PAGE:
By Windy Locke
Small town living has many wonderful aspects. There is a sense of community that’s palpable in everyday life. You see teachers in the grocery store, pray with your neighbors at church, and classmates are inevitably teammates if your kids play any sports. The people are the bedrock of any town. Their values, beliefs, and perceptions are woven into the very fabric of life there. Often times, life in a small town means a lack of diversity and a narrow view of the world due to the homogeneous nature of the town. We are fortunate enough to not have these same limitations.
Gwinnett County has long been known for its rich multicultural history. The diversity represented in our schools draws new families to our community, bringing more opportunities for us to learn and grow together. To cultivate this growth, it’s important that we equip our children with a viewpoint of the world that stretches far beyond the I-985 corridor. Their level of multicultural awareness has the ability to re-shape the future of our community.
There are many ways that we can grow an awareness in them that will increase trust, communication and foster a more loving community. We can teach through small experiences like seeking out cultural activities locally, of which you can find in abundance. This may include things as simple as eating at an ethnic restaurant like Rico’s World Kitchen or Havana South where you can try foods of another cultural group. You could attend an event like the Suwanee Jazz Fest where you might listen to music performed by people who are different from you or watch a play at one of our wonderful community theaters where the actors are predominantly of a different ethnicity. Although these are only small acts, they are all learning experiences. Exposing your family to a variety of events helps children understand their uniqueness in the world and appreciate and respect the uniqueness of others.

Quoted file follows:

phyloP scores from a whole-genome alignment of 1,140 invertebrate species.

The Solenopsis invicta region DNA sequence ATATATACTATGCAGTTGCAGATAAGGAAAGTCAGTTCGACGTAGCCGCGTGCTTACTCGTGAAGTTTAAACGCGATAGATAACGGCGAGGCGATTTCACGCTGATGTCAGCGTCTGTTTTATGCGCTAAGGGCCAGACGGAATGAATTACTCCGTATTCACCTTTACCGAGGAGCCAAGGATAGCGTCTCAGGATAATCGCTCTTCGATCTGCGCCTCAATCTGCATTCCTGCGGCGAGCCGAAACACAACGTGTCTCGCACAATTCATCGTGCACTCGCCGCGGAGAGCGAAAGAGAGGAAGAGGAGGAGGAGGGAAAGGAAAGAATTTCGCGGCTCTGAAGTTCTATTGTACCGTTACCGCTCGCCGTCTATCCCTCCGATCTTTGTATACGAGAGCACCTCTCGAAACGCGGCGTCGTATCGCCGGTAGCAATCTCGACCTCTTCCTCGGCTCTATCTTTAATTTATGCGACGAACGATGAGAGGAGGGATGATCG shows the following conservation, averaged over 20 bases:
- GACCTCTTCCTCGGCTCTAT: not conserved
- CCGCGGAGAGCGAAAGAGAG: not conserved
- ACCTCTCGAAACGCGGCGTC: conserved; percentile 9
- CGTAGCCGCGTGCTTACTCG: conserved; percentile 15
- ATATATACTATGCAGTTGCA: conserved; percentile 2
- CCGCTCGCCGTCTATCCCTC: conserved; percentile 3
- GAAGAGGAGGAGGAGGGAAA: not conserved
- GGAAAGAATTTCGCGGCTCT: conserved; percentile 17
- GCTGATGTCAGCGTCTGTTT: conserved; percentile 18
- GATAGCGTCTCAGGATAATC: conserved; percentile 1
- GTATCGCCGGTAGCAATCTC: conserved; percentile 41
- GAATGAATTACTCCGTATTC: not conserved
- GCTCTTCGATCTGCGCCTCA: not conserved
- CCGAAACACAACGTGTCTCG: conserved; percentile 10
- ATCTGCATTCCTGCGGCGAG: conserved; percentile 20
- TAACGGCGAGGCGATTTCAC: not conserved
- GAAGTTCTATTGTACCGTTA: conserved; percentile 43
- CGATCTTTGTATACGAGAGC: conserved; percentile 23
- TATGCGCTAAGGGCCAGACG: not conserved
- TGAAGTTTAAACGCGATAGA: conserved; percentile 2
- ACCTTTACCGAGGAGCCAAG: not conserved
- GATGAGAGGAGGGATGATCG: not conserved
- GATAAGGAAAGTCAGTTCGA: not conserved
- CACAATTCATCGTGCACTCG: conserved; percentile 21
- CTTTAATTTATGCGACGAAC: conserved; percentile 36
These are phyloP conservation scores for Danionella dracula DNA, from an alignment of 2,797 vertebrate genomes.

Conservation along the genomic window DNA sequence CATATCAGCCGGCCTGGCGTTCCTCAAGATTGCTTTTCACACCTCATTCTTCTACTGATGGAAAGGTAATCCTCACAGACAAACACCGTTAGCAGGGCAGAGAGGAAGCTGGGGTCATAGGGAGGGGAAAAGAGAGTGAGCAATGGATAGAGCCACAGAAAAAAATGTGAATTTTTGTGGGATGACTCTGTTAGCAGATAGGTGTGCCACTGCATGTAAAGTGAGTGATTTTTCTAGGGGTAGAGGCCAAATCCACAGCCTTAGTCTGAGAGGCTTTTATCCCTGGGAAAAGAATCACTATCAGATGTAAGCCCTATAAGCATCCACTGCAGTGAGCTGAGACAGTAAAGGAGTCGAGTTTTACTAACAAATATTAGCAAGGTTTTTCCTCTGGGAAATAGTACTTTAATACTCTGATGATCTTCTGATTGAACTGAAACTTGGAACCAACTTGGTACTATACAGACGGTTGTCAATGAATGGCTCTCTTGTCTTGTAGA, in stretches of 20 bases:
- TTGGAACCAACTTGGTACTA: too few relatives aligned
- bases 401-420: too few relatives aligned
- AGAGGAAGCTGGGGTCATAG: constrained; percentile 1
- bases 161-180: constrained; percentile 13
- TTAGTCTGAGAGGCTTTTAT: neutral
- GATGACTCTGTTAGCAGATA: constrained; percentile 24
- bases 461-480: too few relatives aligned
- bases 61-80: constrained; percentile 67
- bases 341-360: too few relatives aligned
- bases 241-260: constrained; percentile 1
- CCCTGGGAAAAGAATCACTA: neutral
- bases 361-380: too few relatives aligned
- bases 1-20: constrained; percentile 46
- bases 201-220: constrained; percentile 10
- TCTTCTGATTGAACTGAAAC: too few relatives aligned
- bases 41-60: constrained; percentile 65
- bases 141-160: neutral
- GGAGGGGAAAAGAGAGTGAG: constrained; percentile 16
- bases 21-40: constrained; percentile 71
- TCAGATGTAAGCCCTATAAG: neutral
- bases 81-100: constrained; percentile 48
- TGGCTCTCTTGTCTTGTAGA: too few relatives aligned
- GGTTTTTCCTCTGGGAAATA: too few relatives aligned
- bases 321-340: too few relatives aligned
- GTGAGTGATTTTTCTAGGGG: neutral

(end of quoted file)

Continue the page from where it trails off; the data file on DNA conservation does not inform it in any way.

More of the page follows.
If you’re up for tackling the big stuff, there are plenty of other ways to get involved. You can volunteer at the schools. Help them build multicultural student programs so the students can experience new things and share their experiences and heritage with others. Encourage and join in the community dialogue on diversity issues so we can all gain a new perspective and model what it looks like to lead with love. Being a role model for our children is perhaps the most important thing we can do. Get involved in local organizations, run for public office, or support candidates you feel represent your values and can move our city forward.
Our children are the next generation of leaders, educators, workers, and parents. We have the opportunity now to sow seeds of love and inclusion that will be harvested for generations to come.